First, we certainly wouldn’t have gone ahead and done this merger without speaking to some of our key clients. The great thing about Essence and Mediacom is that we are pretty complimentary businesses. We have no major global conflicts. We did have some conflicts in the UK, there we are maintaining two separate offices. There we have got EM and EMx in UK. And we have talked to both set of clients and they are appreciating the fact that we have kept separation in teams. I think we have handled that very well. And we had to defend some clients along the way. And we did a big global defense of PlayStation and it has been very successful.
On that note, what does the new business pipeline look like? Any new businesses acquisitions in India and other markets?
Since I have been here, we have won 3 clients! I don’t know whether Navin just wanted to condense them all to my arrival. Navin has got a fantastic track record over here. I expect India market to become double really in the next 3-4 years. I think we will be super competitive in this market. I also think this is the best example of WPP. We are sitting in the WPP Campus. I think this is the best example in the world of the power of WPP
Three decades for you in advertising. You have seen the agency through all its life stages and the agency has seen you through all of yours. What has been the journey like and how have you seen the agency evolve over the past 30 years?
I can connect the old world with the new world in media agencies and there are very few of us still right now who can do that. When I joined the agency there were media departments within creative agencies. And I have seen the journey of the separation of media, making media really important and pure play. We are going to graduate to being all-rounders of the communications industry. Which is where I think media agencies will end up in the future.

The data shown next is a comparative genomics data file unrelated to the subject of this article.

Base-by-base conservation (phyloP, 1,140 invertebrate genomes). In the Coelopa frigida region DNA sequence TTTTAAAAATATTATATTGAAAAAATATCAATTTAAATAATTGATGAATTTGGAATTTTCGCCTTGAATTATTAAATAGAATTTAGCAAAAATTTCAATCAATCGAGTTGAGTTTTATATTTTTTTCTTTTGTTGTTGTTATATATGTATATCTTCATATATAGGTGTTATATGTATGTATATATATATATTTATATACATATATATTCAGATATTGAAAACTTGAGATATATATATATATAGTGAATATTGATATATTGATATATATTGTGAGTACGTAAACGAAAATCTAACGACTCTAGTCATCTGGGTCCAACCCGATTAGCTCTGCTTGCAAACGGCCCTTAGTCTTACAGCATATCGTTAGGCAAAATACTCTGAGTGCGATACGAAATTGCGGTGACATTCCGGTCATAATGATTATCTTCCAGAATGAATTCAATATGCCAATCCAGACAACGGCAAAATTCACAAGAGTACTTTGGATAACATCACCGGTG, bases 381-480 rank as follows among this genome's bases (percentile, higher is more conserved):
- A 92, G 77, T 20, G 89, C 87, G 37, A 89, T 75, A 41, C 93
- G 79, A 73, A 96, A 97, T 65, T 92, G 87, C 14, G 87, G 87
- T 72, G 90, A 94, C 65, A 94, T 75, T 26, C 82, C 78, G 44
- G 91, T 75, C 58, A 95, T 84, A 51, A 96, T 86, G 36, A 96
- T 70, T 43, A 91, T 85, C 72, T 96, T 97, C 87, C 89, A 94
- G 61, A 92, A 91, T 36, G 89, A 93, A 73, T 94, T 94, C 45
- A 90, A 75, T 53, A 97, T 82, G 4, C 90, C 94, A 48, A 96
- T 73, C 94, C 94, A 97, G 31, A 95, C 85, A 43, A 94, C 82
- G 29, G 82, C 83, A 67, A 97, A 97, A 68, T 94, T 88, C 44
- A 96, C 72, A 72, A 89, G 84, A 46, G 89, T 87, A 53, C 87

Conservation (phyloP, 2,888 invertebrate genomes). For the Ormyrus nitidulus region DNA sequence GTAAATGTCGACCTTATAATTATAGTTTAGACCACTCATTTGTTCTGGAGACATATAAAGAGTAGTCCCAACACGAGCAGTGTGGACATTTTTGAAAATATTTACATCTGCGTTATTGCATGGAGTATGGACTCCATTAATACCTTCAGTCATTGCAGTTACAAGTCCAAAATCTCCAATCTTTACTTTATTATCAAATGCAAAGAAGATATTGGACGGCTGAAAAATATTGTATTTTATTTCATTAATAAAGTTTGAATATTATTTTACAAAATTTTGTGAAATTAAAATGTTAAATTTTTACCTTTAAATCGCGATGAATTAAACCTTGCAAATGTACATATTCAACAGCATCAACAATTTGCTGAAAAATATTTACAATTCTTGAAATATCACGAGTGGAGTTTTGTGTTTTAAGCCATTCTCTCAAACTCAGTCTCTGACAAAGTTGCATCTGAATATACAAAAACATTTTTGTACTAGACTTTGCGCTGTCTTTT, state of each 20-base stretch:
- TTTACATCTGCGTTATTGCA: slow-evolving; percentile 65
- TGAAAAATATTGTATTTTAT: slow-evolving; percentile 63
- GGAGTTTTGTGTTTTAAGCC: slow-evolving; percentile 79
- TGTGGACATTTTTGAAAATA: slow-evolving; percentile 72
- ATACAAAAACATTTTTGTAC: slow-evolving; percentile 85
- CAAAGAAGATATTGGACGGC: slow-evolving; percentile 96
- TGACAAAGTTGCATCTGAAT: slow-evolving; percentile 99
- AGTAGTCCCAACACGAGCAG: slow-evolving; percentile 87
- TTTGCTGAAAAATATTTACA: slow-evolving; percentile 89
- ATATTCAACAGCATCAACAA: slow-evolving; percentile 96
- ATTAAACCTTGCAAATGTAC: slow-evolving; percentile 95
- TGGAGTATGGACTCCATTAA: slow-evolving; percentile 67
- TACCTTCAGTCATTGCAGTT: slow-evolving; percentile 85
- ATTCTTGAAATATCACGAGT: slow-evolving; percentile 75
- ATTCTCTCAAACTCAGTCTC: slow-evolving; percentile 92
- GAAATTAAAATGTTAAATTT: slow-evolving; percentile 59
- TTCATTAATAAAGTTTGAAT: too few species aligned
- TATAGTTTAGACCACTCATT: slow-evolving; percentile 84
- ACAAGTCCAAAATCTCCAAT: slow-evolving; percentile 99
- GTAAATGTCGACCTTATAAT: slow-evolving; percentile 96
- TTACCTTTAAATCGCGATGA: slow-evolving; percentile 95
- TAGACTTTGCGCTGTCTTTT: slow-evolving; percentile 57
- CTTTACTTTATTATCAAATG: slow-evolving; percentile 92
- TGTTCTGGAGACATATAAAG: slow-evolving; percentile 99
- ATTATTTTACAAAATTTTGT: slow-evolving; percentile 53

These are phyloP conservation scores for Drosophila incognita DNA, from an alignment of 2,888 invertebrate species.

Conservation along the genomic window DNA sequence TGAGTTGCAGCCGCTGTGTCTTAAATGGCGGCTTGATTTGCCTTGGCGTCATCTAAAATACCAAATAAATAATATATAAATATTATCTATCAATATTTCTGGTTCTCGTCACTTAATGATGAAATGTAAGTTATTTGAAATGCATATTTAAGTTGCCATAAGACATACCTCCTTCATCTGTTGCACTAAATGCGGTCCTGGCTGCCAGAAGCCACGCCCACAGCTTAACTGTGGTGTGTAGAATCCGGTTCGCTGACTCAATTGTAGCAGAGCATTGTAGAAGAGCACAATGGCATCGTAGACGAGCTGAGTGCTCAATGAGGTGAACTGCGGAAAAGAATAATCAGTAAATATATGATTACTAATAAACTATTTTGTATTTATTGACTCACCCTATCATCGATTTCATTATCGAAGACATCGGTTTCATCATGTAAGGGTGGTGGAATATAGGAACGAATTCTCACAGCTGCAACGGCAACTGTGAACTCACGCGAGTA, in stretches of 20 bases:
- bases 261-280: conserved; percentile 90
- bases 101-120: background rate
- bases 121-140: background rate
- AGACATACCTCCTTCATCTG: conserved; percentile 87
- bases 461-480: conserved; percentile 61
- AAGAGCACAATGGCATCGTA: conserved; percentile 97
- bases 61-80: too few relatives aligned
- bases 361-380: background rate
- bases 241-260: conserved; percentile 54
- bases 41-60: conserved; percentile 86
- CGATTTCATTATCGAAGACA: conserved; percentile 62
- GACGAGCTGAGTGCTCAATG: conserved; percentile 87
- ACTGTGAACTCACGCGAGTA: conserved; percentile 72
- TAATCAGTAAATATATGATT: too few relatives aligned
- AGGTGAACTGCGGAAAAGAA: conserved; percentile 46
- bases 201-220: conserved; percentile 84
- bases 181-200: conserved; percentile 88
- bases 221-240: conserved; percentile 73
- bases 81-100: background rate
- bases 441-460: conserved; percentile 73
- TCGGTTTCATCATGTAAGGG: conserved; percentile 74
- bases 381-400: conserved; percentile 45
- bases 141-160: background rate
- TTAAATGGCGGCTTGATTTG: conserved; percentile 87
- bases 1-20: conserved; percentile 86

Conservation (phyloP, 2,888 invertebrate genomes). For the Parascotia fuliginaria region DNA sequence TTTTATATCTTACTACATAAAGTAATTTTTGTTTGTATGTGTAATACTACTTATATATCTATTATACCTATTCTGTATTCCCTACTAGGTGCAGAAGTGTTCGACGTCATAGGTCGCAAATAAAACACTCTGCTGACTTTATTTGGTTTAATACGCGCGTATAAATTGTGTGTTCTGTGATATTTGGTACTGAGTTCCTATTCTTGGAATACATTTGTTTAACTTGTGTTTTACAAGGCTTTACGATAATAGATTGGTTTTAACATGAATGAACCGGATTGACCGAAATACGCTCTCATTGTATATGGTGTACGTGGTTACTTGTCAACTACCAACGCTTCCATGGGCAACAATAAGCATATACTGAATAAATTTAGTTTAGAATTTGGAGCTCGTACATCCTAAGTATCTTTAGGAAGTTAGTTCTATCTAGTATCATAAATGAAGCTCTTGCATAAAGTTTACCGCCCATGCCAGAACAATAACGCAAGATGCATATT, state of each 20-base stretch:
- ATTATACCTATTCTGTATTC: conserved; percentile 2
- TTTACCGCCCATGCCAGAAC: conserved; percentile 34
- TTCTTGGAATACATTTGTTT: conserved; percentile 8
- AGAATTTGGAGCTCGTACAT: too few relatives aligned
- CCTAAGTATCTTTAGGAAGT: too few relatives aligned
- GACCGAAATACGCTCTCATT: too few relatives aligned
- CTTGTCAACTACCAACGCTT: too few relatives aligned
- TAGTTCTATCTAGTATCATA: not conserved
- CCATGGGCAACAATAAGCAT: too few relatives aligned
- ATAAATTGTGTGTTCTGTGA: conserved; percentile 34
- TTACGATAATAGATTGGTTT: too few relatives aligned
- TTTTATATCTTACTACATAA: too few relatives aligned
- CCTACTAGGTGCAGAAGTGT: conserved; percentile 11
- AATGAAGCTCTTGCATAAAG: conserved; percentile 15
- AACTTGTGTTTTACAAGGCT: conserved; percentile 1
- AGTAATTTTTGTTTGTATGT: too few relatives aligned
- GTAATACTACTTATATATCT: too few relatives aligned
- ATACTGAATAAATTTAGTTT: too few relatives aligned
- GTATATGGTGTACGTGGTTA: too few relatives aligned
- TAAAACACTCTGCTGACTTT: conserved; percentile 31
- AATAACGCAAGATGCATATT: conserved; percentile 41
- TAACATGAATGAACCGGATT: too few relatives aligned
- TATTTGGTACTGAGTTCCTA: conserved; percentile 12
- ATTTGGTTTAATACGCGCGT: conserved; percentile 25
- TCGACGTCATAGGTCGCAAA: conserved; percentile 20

I didn’t join a company with 10000 people, I joined a company of 34 people which was bought by Mediacom in the late 90s. So I have worked for small companies, I have done every job in between.
It has been 20 different jobs, even though essentially I have stayed within the agency. I come back to the point that the only reason that I stayed there was because I was given the opportunity to grow in the company and we were a growing company.
What made you stay for so long?
There hasn’t been a better time to be in media. When I joined in the first place, secretly I wanted to be a copy writer, I am so glad I didn’t. I was not so good at it. Because media has been the most dynamic and exciting place to work in the last 30 years. And more so today if you think about what’s happening in the market.
Your key advice to brands and marketers going forward?
Think differently, think about how you break through in the new communications economy because you cannot do exactly what you were doing before. Eyeballs are shifting and straight play advertising isn’t going to work in the future. So, you have to start thinking differently about how you go about getting across your messages.